Egypt is likely to discuss wheat supplies from the next crop, as Russia has already run down the exportable surplus from last year's poor harvest.

Currently there is no clarity on the wheat supply volume, timing or payment method, the sources added.

Russian Agriculture Minister Nikolai Fyodorov met with Essam Haddad, an assistant to the Egyptian president for foreign relations on Thursday, but wheat supplies were not discussed, his ministry said.

Russia's new crop is likely to arrive in June or July, its 2013 grain harvest is officially expected at 90-92 million tons with an exportable surplus of around 20 million tons.

You May Like

Reports of Mass Murder on Mediterranean Smuggler’s Boat

Boat sailed from Libya with 750 migrants aboard and arrived in Italy with 569 More

Video New Thailand Hotline Targets Misbehaving Monks

Officials say move aims to restore country’s image of Buddhism, tarnished by recent high profile scandals such as opulent lifestyle, drug and alcohol abuse, as well as child sex abuse More

Study: Dust from Sahara Helped Form Bahama Islands

What does the Sahara have in common with a Caribbean island? Quite a lot, researchers say More

Featured Videos

Your JavaScript is turned off or you have an old version of Adobe's Flash Player. Get the latest Flash player.
Astronauts Train in Underwater Labi
X
George Putic
July 25, 2014 7:25 PM
In the world’s only underwater laboratory, four U.S. astronauts train for a planned visit to an asteroid. The lab - called Aquarius- is located five kilometers off Key Largo, in southern Florida. Living in close quarters and making excursions only into the surrounding ocean, they try to simulate the daily routine of a crew that will someday travel to collect samples of a rock orbiting far away from earth. VOA’s George Putic has more.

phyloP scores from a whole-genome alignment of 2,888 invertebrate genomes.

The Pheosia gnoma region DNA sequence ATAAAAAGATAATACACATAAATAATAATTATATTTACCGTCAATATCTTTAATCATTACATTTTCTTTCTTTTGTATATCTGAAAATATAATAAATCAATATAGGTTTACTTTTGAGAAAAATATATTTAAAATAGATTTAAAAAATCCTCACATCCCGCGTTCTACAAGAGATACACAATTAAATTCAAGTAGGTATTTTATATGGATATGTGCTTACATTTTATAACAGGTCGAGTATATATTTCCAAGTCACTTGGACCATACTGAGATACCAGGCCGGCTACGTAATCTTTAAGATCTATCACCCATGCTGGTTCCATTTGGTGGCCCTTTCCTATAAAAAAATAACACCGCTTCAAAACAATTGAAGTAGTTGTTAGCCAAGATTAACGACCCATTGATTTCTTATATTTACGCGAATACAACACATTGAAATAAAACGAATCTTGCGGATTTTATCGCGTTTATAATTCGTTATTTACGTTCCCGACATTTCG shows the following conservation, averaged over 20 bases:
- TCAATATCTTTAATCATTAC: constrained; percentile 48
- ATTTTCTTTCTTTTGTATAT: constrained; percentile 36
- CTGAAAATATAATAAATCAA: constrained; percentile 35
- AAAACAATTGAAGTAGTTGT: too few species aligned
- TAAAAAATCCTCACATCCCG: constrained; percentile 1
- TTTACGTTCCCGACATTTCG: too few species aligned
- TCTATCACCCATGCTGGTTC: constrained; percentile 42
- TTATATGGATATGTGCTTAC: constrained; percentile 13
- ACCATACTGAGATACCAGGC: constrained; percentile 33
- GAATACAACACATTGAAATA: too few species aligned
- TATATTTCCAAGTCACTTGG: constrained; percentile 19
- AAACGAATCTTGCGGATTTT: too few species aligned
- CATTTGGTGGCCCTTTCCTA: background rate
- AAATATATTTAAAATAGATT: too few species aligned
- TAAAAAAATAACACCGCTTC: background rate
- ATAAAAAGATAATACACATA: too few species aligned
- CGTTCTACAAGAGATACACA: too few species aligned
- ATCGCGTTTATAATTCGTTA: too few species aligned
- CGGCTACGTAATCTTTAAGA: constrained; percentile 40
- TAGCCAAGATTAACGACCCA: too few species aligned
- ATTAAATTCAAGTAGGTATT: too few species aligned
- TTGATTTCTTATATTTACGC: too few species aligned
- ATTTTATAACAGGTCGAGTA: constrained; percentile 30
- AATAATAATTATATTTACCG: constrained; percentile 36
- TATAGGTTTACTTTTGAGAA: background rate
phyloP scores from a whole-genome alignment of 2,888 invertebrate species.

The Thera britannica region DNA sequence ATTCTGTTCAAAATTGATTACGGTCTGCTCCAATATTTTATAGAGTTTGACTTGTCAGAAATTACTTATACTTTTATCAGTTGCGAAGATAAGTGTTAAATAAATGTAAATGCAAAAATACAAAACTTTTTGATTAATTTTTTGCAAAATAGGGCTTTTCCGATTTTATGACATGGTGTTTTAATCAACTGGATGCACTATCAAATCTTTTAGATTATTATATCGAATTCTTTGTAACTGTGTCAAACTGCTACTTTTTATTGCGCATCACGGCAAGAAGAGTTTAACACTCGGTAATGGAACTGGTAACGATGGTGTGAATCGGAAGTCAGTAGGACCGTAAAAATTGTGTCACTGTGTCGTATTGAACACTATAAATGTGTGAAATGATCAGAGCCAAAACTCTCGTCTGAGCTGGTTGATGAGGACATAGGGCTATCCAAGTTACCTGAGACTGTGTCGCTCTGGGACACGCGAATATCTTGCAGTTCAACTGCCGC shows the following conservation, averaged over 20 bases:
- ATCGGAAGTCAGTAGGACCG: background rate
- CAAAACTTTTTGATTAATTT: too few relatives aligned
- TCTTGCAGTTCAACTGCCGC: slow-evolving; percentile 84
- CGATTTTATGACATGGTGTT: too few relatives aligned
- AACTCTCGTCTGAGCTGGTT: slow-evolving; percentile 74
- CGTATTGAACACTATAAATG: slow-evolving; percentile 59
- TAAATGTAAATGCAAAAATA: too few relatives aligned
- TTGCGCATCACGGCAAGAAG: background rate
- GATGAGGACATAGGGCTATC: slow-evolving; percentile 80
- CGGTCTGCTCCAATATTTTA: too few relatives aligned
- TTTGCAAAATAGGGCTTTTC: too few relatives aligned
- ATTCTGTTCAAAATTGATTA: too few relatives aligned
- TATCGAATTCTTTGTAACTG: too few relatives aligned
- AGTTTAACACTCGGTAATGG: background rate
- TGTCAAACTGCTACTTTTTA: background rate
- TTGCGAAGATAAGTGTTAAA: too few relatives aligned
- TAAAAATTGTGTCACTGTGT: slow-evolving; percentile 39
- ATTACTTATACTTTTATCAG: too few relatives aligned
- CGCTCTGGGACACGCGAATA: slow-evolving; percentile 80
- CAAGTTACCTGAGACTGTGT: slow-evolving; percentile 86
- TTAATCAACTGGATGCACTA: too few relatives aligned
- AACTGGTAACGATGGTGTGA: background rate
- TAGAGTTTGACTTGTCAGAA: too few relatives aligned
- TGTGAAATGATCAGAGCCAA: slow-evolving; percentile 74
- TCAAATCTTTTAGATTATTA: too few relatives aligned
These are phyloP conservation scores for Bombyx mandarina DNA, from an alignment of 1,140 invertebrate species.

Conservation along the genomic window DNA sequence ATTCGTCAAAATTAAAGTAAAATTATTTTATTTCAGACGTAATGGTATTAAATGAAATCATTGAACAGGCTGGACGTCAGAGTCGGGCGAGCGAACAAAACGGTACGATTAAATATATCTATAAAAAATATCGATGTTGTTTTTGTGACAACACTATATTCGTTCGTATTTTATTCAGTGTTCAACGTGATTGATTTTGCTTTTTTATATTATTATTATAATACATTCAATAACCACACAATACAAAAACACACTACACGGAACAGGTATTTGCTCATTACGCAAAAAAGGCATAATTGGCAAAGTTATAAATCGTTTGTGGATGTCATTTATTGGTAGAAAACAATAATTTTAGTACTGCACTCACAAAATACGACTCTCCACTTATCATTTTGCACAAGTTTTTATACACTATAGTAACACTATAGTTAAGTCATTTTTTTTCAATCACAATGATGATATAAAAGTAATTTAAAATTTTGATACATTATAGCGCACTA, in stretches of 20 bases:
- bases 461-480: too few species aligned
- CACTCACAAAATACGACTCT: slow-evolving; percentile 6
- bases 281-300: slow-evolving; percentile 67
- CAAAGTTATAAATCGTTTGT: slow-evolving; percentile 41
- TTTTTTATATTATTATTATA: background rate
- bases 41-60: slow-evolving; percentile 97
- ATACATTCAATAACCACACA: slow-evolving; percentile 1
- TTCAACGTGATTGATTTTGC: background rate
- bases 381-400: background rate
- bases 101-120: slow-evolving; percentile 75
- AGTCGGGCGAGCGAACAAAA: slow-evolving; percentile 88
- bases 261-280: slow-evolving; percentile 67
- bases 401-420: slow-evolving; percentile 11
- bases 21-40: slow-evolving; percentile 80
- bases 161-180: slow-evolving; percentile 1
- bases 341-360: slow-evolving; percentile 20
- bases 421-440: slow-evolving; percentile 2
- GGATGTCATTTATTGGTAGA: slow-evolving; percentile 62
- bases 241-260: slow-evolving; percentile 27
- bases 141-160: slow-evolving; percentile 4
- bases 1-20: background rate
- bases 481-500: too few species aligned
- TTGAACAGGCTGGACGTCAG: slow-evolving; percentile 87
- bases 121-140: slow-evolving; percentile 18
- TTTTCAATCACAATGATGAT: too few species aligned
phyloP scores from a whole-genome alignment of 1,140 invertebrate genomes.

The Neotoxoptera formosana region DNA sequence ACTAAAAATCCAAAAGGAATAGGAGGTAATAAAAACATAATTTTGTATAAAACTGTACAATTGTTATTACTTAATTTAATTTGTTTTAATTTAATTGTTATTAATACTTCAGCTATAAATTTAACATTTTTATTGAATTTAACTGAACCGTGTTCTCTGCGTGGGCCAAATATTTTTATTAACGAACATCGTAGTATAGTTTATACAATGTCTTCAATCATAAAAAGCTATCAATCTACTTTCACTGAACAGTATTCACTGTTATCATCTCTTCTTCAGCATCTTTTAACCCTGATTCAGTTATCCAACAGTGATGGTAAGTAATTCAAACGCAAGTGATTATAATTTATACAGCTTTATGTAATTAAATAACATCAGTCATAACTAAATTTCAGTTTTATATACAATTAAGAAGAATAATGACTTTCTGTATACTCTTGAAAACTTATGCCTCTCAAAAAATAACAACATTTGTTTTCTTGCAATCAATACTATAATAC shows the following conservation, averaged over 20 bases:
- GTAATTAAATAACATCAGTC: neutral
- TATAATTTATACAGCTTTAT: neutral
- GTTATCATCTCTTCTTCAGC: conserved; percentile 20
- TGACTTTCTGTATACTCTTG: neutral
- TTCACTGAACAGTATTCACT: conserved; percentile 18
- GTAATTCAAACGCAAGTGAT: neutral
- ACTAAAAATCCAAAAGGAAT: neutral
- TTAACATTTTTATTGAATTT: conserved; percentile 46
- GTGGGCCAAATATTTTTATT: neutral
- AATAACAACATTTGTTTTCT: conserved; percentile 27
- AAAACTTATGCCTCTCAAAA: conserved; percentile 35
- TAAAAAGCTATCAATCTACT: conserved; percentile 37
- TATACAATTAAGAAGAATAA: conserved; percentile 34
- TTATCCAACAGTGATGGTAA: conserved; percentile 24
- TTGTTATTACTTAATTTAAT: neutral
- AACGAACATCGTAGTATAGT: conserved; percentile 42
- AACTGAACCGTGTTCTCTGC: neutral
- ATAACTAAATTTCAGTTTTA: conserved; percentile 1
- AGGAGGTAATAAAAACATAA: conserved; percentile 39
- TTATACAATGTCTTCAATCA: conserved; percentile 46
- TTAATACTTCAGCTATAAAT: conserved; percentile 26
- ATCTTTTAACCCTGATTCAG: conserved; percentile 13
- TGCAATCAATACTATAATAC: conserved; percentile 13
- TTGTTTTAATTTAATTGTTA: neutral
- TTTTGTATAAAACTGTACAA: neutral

Video

Video Astronauts Train in Underwater Lab

In the world’s only underwater laboratory, four U.S. astronauts train for a planned visit to an asteroid. The lab - called Aquarius- is located five kilometers off Key Largo, in southern Florida. Living in close quarters and making excursions only into the surrounding ocean, they try to simulate the daily routine of a crew that will someday travel to collect samples of a rock orbiting far away from earth. VOA’s George Putic has more.
Video

Video Not Even Monks Spared From Thailand’s Junta-Backed Morality Push

With Thailand’s military government firmly in control after May’s bloodless coup, authorities are carrying out plans they say are aimed at restoring discipline, morality and patriotism to all Thais. The measures include a crackdown on illegal gambling, education reforms to promote students’ moral development, and a new 24-hour phone hotline for citizens to report misbehaving monks. Steve Sandford reports from Bangkok.